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The charity sector structure is broken



Felicia Willow would like to see an end to the voluntary and unaccountable Board structure that forms the foundation of the charity sector.


I love this sector. It’s where I have spent the majority of my working life. I’ve led six organisations across seven leadership appointments, and I’ve supported countless charities on strategic planning, crisis management, reviews and much more. I’ve been the Vice-Chair of ActionAid UK, as well as a Trustee of two other charities.

This sector has my heart and my role as a consultant and interim CEO is focussed on helping to make it work.

So when I say that the structure is broken, I say it from a place of love.


There are thousands of great trustees out there. But, for the role to work, it requires huge effort, sensitivity, communication, learning and compromise.


And therein lies the rub.


A structure that works cannot rely on such intense individual effort to operate effectively.


Here’s why it’s not working:


Boards are inherently unequal because the system is unequal

Boards remain on average majority wealthy, older, white, male and middle class. Diversity standards mean we are trying to tweak a fundamentally unequal structure.


Inequality is built into the very fabric of the sector. Misguided Victorian ideals of the great and the good – aka the white and the wealthy – coming down from above and bestowing their wisdom upon the workers forms the basic concept of the Board. Voluntary Boards means that those in charge are often chosen not on experience or skills, but on networks and the ability to work for free. The trustee role requires trustees to be au fait with formal, white-collar meetings and certain ‘professional’ cultural and social rules. This is all highly exclusionary.


The voluntary nature of the role, combined with the promise of authority is skewed completely towards those with money and existing power and authority. It is a structure that perpetuates and embeds inequality and we’re not going to fix it by changing our recruitment processes.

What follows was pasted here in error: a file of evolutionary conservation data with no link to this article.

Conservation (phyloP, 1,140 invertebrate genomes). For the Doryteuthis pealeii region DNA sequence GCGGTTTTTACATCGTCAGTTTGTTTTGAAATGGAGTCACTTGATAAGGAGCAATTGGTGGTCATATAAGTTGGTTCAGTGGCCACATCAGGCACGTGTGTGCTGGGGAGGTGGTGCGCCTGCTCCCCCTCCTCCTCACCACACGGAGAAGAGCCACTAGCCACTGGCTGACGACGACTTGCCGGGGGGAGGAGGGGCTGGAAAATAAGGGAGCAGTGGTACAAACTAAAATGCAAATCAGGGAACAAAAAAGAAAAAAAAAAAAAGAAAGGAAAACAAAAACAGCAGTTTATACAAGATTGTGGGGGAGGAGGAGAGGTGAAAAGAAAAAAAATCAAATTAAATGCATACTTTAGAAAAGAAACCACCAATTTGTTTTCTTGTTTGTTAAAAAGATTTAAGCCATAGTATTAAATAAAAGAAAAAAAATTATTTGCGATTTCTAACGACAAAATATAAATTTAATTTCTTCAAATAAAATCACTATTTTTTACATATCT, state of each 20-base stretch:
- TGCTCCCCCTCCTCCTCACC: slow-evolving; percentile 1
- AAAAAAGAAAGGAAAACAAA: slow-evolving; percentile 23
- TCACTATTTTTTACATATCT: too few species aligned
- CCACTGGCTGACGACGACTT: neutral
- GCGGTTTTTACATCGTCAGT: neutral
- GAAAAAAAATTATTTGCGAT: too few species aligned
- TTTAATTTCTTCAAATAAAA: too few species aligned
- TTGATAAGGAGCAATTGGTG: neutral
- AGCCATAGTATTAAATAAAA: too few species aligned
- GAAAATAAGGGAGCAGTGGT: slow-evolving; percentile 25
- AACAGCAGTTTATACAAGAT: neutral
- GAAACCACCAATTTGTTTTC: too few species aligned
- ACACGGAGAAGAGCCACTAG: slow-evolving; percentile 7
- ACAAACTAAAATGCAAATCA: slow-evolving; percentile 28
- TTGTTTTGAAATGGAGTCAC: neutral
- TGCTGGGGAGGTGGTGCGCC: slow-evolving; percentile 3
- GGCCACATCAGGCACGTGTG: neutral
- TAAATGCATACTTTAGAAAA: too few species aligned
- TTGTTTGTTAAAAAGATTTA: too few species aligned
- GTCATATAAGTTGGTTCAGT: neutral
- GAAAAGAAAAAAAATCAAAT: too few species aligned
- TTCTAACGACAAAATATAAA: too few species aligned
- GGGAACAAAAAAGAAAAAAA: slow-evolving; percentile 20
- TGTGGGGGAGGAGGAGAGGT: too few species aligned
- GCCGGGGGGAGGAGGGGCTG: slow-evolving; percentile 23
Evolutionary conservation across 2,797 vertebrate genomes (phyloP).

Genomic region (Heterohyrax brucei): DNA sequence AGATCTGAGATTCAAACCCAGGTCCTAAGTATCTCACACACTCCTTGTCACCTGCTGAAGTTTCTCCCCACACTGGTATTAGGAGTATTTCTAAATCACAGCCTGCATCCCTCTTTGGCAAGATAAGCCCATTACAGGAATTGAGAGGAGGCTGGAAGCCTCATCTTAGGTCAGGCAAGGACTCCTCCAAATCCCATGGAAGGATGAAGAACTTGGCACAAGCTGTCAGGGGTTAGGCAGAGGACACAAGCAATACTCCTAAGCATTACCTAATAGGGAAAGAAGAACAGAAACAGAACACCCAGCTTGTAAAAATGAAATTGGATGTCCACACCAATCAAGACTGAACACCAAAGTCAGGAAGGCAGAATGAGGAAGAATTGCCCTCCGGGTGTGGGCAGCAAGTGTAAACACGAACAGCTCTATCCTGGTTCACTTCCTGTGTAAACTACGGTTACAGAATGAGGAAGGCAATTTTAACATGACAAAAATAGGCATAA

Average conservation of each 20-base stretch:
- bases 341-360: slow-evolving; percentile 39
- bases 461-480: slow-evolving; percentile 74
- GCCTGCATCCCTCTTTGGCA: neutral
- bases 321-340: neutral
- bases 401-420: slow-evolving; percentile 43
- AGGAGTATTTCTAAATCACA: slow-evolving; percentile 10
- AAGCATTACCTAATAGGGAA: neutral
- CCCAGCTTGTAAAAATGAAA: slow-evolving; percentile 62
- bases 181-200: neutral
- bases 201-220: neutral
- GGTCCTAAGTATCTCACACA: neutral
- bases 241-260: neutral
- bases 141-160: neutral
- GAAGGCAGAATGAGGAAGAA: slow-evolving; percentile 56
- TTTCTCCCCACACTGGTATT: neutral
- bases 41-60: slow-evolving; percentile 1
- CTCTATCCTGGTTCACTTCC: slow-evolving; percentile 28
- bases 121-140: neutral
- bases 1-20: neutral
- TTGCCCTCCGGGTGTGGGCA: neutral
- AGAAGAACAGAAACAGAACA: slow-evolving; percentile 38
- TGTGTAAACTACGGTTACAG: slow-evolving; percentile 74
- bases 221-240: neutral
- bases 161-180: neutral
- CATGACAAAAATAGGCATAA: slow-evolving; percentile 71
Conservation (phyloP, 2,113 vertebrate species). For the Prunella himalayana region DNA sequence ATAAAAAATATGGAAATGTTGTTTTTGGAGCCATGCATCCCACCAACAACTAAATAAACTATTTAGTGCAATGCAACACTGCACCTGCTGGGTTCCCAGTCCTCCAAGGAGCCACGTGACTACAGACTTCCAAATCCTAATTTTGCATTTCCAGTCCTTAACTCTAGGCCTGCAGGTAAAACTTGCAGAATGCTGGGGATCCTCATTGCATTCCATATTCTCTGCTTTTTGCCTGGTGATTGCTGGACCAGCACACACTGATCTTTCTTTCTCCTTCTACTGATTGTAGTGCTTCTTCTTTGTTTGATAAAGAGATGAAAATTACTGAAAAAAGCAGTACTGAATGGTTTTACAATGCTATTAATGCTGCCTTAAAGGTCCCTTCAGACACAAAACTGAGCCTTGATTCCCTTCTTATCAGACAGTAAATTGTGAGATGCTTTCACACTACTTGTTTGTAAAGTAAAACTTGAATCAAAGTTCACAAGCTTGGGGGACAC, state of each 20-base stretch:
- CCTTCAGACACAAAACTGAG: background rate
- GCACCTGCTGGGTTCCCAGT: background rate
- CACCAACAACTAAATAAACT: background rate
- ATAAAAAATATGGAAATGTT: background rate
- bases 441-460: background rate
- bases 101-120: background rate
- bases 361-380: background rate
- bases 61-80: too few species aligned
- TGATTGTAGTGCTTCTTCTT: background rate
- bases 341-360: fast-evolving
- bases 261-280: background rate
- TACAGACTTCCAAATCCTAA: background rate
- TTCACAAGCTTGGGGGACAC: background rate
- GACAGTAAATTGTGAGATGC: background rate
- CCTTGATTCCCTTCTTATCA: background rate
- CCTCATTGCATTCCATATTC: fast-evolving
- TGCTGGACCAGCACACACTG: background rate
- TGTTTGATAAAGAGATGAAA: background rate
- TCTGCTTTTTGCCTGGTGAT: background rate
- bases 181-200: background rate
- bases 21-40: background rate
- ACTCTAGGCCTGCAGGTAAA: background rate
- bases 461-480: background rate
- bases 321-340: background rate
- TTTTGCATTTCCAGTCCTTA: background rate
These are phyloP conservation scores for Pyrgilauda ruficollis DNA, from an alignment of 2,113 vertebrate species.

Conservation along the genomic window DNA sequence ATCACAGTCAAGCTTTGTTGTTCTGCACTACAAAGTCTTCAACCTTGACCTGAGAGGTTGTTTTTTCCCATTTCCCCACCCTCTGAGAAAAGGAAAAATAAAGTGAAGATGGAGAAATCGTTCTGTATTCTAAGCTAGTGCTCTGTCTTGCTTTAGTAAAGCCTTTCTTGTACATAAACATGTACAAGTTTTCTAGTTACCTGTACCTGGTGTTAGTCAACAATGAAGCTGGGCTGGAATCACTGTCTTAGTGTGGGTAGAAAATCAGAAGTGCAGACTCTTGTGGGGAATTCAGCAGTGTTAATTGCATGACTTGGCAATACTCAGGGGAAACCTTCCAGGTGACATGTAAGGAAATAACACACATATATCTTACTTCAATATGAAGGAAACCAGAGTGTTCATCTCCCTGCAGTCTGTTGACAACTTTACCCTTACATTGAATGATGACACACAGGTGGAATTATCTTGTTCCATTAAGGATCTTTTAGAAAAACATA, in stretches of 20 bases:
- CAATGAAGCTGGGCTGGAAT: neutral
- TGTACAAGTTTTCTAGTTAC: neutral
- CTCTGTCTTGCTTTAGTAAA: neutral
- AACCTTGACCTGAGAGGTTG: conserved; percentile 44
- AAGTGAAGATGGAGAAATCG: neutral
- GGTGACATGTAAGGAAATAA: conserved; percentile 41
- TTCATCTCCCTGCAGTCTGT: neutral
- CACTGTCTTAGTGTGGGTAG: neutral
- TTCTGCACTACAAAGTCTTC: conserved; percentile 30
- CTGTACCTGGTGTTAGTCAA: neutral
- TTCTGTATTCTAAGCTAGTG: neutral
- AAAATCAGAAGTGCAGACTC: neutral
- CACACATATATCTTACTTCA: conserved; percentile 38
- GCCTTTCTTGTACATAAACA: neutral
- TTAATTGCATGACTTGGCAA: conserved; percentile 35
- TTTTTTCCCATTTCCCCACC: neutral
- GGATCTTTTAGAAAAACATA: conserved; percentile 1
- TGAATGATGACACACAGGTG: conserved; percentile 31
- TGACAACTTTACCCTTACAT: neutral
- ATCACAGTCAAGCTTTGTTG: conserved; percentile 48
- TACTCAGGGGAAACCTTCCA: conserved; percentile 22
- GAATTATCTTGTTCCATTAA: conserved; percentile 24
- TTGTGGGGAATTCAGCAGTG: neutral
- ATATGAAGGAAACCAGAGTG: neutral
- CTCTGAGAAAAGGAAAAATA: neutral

Boards lack an adequate understanding of the charity sector

I’ve met hundreds of very impressive people sitting on boards. They are often at the absolute top of their fields, and such people are better at telling others what they know than they are at listening and learning. These people have never worked for a charity and most couldn’t even imagine what it would be like to be a service user.


We need diverse skills to make charities succeed, but it must be underpinned by basic respect for the sector and for service users and supplemented by all trustees having had governance training. And, we need to make it practicable for those with lived experience to serve on boards, which means we have to abandon the prohibition on paying trustees. We need to stop doing things ‘for’ people, and starting doing things ‘with’ people.


There is no accountability for bad trustees

There is virtually nothing that can be done – and rarely is done – when trustees are out of line.

There are more than just a few bad apples spoiling the sector. Many trustees struggle with their role, overstep, breach charity rules or otherwise behave inappropriately. Bullying is rife – I can’t count how many CEOs I know who have been bullied by trustees while the rest of the board does nothing.


Whether it’s bullying, using the role to further their own career or financial interests, actively undermining the charity to further their personal views, behaving unprofessionally, being unwilling to be held to account, or otherwise failing to meet their governance duties, I see and hear about trustees breaching expected standards every single day.


For CEOs, there is absolutely nothing they can do if trustees themselves won’t take action. The Charity Commission will not take complaints from CEOs. That in itself is a massive failing on the part of our sector’s regulator that denies the ability of our leaders to resolve issues when they arise.


What should the structure look like?

I’m not the right person to ask.


Of course I have ideas and opinions, but I’m also a professional, university-educated middle class white woman who has not been excluded from the sector. I know enough to know that an effective solution that is truly inclusive needs to be centred on those who have not had my privileges, and I will support others however I can do to this.


I’d love to see more conversations held about a better way forward. I’d love to hear really ground-breaking ideas that could completely revolutionise the sector.


And, in the meantime, let’s all start to speak up more.


Let’s stop assuming that just because this is the ways things have been, that it can’t change.


Let’s not just celebrate our trustees, but let’s also be robust in upholding expectations of behaviour, effort and learning that they need to meet.


Let’s be more transparent and push for more accountability so that inappropriate behaviours can be aired and stopped.


Let’s start challenging some of the received wisdom about how things are supposed to work.


And let’s share our thoughts on how we can fix this broken, beautiful sector.


Felicia Willow is a charity consultant and interim CEO who has led six charities across seven leadership appointments. A former human rights lawyer, Felicia has also worked as an expert consultant to major organisations including the United Nations Development Programme, World Vision, UNICEF, the International Organization for Migration, Girlguiding UK and Addaction, as well as delivering a wide range of consultancy and interim leadership support for charities of all sizes based in the UK.


Her website is www.willowcharityconsulting.co.uk and she can be found on LinkedIn.


Image by Yan Krukau on Pexels


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